Toyota’s planned solid-state batteries will debut not in an EV, but in an upcoming hybrid, an executive said in a recent interview with Autoline.
The batteries, which are on track for commercialization by 2025, will appear in hybrids first because that allows for a smaller battery pack that’s less cost-sensitive, Toyota chief scientist Gill Pratt said.
Hybrids also represent a “tougher test” for solid-state tech because of the higher amount of battery cycling inherent in that use case, Pratt said. As Toyota gains more experience with solid-state battery cells, and as costs come down, the automaker will expand use to all-electric vehicles, he said.
2020 Toyota Prius
One of the claimed benefits of solid-state batteries is greater energy density, but Pratt said Toyota is also hoping that they will reduce charging times. That hasn’t been confirmed, as development work is currently focused on solid-state batteries’ hybrid rollout, he noted. Quicker charging will also require upgrades to the grid and charging network, he said.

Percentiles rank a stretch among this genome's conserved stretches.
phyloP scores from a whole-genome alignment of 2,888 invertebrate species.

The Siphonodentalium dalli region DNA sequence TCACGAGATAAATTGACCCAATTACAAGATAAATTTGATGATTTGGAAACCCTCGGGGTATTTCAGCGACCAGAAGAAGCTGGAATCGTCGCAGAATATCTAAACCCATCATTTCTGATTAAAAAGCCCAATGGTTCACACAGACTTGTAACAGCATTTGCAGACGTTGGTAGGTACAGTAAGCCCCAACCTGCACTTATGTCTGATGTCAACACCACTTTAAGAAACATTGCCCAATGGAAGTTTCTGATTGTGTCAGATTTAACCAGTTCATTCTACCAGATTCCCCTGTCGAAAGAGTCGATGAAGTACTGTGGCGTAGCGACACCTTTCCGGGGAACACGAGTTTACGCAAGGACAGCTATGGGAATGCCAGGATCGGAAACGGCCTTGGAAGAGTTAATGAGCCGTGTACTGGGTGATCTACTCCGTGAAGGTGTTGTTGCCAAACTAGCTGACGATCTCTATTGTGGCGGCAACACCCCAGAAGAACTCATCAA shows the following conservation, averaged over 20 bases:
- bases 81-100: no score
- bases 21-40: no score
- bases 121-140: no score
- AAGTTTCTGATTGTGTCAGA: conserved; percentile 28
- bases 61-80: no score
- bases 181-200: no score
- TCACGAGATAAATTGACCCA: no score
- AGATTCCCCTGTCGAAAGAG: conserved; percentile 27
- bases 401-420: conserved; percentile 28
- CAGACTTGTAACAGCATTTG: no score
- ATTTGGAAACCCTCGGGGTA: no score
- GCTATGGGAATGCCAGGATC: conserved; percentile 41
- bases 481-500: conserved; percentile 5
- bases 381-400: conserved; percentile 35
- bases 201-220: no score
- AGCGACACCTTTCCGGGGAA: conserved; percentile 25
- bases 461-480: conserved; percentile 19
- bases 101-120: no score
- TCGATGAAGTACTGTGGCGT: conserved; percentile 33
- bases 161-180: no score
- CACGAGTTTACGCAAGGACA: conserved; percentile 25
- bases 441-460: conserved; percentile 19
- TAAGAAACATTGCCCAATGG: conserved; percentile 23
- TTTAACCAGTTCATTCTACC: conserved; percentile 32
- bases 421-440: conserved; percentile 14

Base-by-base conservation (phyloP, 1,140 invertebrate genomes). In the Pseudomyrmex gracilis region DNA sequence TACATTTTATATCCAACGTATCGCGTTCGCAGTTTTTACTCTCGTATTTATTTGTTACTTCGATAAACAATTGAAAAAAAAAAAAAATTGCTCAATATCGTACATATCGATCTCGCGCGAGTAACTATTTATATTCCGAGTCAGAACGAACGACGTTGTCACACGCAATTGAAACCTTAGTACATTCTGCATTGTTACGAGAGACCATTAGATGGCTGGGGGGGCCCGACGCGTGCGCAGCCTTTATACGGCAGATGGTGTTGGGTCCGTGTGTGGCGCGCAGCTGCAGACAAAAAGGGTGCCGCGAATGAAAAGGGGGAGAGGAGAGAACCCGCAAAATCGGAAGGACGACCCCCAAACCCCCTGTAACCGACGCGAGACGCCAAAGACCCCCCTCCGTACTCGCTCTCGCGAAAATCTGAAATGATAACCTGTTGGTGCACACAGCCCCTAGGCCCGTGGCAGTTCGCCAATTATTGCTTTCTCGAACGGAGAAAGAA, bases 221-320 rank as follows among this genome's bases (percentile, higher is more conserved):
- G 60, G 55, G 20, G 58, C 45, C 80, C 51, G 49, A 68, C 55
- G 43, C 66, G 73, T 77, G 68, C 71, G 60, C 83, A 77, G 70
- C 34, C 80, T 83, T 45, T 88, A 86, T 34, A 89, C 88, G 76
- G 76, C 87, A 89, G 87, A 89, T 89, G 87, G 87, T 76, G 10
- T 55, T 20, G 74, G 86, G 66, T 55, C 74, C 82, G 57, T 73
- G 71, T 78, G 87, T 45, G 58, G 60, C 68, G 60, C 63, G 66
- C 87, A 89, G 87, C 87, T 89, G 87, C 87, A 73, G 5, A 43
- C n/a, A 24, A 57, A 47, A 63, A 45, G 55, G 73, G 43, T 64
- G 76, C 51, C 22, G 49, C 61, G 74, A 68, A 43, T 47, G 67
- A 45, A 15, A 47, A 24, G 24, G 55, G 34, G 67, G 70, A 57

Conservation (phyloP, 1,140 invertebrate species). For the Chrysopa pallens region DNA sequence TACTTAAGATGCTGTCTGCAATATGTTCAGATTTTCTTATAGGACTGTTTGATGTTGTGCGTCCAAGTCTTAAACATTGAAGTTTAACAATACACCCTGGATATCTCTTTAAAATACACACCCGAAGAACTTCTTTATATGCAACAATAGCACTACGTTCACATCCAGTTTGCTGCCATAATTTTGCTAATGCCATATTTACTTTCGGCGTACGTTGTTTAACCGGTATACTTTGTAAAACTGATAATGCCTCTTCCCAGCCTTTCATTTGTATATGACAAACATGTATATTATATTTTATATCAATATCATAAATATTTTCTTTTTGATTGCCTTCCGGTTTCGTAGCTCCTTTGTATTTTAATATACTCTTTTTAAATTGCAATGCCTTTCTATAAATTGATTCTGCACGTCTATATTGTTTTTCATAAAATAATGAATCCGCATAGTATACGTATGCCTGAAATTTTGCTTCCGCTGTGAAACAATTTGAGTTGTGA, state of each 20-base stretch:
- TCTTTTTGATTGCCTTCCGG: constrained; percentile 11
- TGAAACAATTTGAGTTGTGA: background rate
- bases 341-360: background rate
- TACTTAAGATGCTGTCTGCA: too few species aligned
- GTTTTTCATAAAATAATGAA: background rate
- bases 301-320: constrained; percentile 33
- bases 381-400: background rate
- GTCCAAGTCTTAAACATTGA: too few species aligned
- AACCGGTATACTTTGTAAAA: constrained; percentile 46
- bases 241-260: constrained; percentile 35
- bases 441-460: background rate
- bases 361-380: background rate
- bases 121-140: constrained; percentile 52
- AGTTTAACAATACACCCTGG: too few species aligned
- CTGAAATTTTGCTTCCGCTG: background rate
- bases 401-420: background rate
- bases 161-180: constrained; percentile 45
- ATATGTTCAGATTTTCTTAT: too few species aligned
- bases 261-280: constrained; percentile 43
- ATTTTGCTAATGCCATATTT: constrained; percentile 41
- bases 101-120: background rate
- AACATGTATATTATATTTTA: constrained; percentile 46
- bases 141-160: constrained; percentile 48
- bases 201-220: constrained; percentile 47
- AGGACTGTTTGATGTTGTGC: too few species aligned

Pratt didn’t confirm which model will get solid-state batteries, but the tech could help reinvigorate the hybrid that started it all.
The Toyota Prius was once a hybrid trendsetter, so solid-state cells, some plug-in capability, and a new form might be what it needs to be relevant again.
2022 Toyota Prius Nightshade
Last month Toyota announced plans for 30 EVs globally by 2030, unveiling a dozen concepts previewing some of those models. The automaker has said affordability, not range, will be the emphasis for its future EVs. Toyota’s first mass-market EV is the BZ4X crossover, which is also expected to serve as the basis for the Lexus RZ, for Toyota’s luxury brand.
Toyota plans to build batteries in the United States, but these will be initially for hybrids. Will solid-state cells become part of those plans—perhaps as part of Prime plug-in hybrids with even better mpg?